The Sixers turned up the pace dramatically in the first frame. Embiid was limited to 1 point and made none of his three field goal attempts. Simmons, on the other hand, attempted eight shots. An interesting challenge that has plagued the offense at times throughout the duo’s history together has been balancing field goal attempts between Embiid and Simmons. That is largely a function of pace. When the pace slows, Embiid sees his touches increase. When the pace quickens, Embiid is left trying to play catch up while Simmons pressures the rim with line-drives in transition. Embiid had taken just eleven shots in each of the previous two games prior to Monday’s show. On Monday, he attempted just ten field goals. That trend of fewer field goal attempts for Embiid is something to monitor, especially if it affects his level of engagement and, by nature, his level of play.

A Big Energizer Bunny

Dwight Howard recorded 7 points and 6 rebounds in 7 minutes of play between the first and second quarters. His impact beyond that was quite remarkable. Howard generated a number of second-chance opportunities with 4 offensive rebounds in that stint. Those 4 offensive rebounds resulted in 5 points and 1 turnover. The Sixers capitalized on Howard’s production and were able to contain Charlotte’s push to build on their lead while Embiid took a break. Those moments, collectively, serve as a good example of how plus/minus is a statistic that doesn’t always tell the real story. Howard was a -6 in those seven minutes despite the work he did on the glass.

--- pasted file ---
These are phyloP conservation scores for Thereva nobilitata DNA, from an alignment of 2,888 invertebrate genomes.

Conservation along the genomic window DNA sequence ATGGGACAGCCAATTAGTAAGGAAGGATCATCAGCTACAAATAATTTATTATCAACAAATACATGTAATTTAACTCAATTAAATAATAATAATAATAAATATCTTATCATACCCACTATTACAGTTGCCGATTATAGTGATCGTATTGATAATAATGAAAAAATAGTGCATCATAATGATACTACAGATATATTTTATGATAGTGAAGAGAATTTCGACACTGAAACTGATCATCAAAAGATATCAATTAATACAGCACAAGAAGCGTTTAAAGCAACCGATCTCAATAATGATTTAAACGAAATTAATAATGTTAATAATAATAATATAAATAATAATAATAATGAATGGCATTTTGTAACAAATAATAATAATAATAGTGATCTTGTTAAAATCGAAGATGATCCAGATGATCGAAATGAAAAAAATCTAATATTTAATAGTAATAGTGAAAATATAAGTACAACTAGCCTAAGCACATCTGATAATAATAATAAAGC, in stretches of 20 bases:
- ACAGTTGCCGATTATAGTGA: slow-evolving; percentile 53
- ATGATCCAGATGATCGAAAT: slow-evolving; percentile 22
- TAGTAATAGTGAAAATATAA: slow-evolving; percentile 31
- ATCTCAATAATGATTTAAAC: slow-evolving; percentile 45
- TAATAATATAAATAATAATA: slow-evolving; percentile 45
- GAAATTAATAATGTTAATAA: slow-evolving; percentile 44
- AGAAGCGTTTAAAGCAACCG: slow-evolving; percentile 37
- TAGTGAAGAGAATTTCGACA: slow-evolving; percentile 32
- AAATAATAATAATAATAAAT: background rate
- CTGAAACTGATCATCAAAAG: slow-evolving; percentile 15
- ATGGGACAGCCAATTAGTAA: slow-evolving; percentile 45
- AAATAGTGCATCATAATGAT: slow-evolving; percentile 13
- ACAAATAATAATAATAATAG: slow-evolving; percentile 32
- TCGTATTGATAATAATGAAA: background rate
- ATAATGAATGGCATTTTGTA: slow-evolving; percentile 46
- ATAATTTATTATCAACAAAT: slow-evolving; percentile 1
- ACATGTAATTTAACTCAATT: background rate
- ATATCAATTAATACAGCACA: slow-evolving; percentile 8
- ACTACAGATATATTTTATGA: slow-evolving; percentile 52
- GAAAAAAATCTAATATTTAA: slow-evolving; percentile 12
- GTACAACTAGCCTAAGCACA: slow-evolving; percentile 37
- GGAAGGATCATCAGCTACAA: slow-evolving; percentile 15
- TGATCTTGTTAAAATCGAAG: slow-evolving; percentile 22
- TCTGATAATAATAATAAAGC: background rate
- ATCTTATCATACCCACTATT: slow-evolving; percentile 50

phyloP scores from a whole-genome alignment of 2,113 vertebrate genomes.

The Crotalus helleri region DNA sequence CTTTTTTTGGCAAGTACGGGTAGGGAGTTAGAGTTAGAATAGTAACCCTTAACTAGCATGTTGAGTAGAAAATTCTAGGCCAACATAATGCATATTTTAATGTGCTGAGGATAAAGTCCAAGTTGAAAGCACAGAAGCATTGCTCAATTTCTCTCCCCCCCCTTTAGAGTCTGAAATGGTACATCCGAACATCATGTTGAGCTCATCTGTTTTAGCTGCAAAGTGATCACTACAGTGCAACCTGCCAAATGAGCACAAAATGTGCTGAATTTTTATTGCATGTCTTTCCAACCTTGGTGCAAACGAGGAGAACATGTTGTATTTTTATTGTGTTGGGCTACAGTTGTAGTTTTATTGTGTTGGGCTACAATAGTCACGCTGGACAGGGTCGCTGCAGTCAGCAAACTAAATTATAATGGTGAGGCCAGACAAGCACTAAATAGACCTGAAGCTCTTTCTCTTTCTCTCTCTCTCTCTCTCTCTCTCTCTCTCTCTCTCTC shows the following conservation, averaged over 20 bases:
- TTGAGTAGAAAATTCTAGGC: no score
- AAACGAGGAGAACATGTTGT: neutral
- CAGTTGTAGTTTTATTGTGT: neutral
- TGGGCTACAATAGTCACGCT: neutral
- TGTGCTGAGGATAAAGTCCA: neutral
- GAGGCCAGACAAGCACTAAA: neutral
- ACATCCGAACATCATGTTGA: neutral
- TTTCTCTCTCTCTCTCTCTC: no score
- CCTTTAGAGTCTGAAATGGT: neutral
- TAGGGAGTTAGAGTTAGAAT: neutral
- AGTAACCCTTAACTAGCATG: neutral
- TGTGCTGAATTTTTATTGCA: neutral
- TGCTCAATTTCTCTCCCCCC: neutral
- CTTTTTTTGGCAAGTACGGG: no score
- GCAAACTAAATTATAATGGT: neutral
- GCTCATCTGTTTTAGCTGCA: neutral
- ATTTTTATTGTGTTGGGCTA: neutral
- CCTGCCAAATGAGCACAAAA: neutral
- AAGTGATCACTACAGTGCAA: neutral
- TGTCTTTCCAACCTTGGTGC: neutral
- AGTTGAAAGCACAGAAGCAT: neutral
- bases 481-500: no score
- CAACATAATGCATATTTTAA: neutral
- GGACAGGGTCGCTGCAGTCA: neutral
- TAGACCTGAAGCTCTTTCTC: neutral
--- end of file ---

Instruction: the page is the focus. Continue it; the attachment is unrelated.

This iteration of the 76ers is truly a testament to how brilliant of an executive tandem Daryl Morey and Elton Brand can be and just how poor of a job the previous regime did. Morey and Brand made four notable moves last offseason, three of which all came on draft night. They executed two trades to get off bad-fitting pieces without having to overpay dramatically. With Green in for Horford and Curry in for Richardson, the Sixers have tremendous ‘boom’ upside. There are six players on the roster who can legitimately score twenty-or-more points on any given night. They haven’t had that depth in previous seasons.